Reflection: Checks for Understanding Human Impact on Biodiversity - Section 1: Warm-up


After many years in the classroom, I have come to the conclusion that middle school students are lazy in their answers - not because they don't want to do well or don't care, but because they have never been taught how to take their thinking beyond the surface and make connections and explanations that really show what they know.  As frustrating as this can be, it helps to remember that this is not their fault.  With our rush to cover the content as more and more time is lost to district and state testing, snow days, sick days, assemblies, etc., it is easy to overlook the fact that in addition to teaching content we must teach students how to demonstrate all they know.

This is something that has taken me quite a bit of time to figure out as I watch students give mediocre presentations that just skim the surface of all they have learned, which I would be unaware of if I hadn't been talking to and questioning students as they worked on their presentations.  To compensate, I have implemented Q & A sessions following presentations which allows me to probe for deeper understanding, but this has never really solved the problem.  By modeling the type of thinking that I am looking to see in their presentations, I am hoping that students will start to improve in their ability to "show what they know" during each presentation moving forward.  See the video in the warm-up for an example of how I explain to one of my classes the idea of connecting ideas to show depth of knowledge.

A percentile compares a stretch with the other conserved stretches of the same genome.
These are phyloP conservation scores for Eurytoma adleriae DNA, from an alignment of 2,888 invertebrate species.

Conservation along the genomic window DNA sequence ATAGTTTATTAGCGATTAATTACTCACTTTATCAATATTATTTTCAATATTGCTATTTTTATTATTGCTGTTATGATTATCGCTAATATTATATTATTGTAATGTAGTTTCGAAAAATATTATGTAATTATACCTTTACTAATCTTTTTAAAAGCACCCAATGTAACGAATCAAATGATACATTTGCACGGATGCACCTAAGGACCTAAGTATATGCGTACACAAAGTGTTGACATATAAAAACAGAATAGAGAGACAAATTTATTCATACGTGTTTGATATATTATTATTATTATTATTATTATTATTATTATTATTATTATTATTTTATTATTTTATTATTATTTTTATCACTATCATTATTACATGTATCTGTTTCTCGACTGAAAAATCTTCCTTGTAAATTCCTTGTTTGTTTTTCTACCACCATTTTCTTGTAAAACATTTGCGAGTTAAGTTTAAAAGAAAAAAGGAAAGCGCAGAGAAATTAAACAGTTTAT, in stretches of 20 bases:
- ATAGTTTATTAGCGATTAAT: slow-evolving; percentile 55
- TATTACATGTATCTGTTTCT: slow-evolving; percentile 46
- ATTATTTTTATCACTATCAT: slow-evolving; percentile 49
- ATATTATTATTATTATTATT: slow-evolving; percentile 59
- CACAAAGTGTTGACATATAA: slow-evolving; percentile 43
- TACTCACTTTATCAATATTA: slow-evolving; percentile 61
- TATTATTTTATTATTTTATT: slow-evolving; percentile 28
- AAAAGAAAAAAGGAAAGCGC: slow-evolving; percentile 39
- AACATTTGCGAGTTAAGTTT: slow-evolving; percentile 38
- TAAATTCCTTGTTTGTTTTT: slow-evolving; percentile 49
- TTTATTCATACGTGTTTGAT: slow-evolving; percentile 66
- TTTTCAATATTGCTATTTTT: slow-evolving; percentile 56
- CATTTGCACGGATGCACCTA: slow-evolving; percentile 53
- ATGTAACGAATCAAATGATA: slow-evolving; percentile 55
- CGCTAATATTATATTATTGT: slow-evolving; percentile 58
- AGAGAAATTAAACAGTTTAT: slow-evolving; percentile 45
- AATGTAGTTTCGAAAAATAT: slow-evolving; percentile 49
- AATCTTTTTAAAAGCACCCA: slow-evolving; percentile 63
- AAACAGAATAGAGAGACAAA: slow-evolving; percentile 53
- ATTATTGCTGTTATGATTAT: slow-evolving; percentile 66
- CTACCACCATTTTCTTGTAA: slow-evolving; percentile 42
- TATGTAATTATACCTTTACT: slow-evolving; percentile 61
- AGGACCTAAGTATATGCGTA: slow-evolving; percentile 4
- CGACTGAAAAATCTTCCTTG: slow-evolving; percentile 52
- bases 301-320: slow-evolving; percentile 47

Scaffolding Depth of Thought
  Checks for Understanding: Scaffolding Depth of Thought
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Human Impact on Biodiversity

Unit 5: Biodiversity and Spiders
Lesson 9 of 9

Objective: SWBAT generate a list of methods used to maintain biodiversity and incorporate the method they feel is best into their final project.

Big Idea: Students gather information on the importance of biodiversity and what we can do to maintain it for the future.

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